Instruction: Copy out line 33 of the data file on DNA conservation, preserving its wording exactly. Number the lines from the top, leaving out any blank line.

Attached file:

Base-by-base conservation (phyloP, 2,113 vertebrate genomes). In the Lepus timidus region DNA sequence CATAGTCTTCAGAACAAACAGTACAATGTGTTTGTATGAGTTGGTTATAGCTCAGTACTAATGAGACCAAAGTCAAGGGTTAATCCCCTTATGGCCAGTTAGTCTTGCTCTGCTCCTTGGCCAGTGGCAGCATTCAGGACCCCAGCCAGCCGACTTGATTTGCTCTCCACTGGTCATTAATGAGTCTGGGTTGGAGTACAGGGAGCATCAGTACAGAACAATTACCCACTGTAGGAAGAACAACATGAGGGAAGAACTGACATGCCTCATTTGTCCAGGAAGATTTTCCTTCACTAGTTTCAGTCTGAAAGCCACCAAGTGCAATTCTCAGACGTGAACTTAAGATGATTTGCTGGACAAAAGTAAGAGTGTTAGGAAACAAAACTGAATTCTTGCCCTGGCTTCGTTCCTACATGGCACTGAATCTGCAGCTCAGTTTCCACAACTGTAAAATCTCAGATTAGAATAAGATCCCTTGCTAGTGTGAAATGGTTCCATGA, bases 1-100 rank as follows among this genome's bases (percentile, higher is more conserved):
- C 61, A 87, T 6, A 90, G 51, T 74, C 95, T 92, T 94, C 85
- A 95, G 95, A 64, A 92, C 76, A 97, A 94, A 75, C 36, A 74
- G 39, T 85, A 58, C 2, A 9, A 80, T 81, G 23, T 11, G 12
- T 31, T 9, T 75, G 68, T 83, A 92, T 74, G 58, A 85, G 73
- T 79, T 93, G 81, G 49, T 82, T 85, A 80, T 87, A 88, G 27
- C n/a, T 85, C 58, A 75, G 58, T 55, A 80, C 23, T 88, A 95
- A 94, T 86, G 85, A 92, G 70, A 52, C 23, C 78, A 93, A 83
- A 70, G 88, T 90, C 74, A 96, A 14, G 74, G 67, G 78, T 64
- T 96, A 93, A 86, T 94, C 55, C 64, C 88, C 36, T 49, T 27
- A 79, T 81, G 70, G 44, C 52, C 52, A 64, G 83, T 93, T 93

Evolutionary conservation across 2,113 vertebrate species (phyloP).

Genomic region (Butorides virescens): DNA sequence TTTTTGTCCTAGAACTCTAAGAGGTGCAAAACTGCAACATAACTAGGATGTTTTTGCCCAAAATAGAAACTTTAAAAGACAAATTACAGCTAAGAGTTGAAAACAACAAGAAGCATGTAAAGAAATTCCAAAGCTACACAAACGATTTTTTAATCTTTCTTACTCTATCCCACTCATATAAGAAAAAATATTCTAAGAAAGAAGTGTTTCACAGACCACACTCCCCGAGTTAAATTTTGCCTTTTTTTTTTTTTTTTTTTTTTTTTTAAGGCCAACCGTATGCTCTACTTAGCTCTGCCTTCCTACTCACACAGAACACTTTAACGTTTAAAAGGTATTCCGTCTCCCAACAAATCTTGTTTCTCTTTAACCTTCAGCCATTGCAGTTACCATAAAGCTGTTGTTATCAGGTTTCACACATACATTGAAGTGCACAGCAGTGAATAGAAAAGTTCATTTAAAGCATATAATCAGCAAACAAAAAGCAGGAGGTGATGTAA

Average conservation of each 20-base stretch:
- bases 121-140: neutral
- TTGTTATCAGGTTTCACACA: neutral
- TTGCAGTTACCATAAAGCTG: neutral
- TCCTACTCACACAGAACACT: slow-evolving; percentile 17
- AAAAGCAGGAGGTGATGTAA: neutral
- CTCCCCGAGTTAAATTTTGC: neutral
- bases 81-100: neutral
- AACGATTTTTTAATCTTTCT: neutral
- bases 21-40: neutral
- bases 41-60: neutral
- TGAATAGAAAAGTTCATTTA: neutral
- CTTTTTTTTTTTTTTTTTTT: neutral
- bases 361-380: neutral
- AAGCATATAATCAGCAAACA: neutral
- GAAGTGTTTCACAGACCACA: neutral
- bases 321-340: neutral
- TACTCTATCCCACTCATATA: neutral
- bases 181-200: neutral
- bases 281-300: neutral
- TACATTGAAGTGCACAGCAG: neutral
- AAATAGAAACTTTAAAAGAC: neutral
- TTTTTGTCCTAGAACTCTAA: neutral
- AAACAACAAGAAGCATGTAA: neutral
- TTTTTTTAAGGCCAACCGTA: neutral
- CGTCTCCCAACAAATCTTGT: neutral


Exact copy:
- bases 281-300: neutral